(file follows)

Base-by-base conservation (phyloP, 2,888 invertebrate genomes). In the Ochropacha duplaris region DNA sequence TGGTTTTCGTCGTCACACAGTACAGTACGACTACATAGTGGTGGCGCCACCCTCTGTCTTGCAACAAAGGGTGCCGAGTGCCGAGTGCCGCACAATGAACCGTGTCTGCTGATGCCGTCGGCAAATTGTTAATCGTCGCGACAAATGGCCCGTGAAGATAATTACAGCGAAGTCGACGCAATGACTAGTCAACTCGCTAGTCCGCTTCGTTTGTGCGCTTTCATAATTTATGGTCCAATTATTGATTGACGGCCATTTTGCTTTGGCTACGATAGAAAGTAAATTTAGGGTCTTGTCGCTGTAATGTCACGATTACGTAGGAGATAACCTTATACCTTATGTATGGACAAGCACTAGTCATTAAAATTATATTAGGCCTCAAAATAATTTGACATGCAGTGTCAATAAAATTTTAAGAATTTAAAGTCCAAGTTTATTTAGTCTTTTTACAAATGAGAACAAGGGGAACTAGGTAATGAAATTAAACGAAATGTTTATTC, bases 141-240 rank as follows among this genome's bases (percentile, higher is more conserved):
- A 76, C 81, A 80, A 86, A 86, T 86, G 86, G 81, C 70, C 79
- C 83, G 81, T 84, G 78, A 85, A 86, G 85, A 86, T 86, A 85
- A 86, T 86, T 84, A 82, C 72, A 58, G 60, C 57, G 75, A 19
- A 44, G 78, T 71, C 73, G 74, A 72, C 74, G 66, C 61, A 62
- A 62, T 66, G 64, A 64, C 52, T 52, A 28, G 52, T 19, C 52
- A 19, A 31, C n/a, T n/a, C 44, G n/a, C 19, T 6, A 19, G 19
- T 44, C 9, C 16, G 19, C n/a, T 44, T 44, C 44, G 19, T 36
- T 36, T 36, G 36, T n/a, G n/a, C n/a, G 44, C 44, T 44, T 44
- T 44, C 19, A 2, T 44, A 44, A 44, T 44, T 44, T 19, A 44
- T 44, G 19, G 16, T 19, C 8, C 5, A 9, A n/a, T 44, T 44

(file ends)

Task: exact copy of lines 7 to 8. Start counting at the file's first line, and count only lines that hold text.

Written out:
- A 19, A 31, C n/a, T n/a, C 44, G n/a, C 19, T 6, A 19, G 19
- T 44, C 9, C 16, G 19, C n/a, T 44, T 44, C 44, G 19, T 36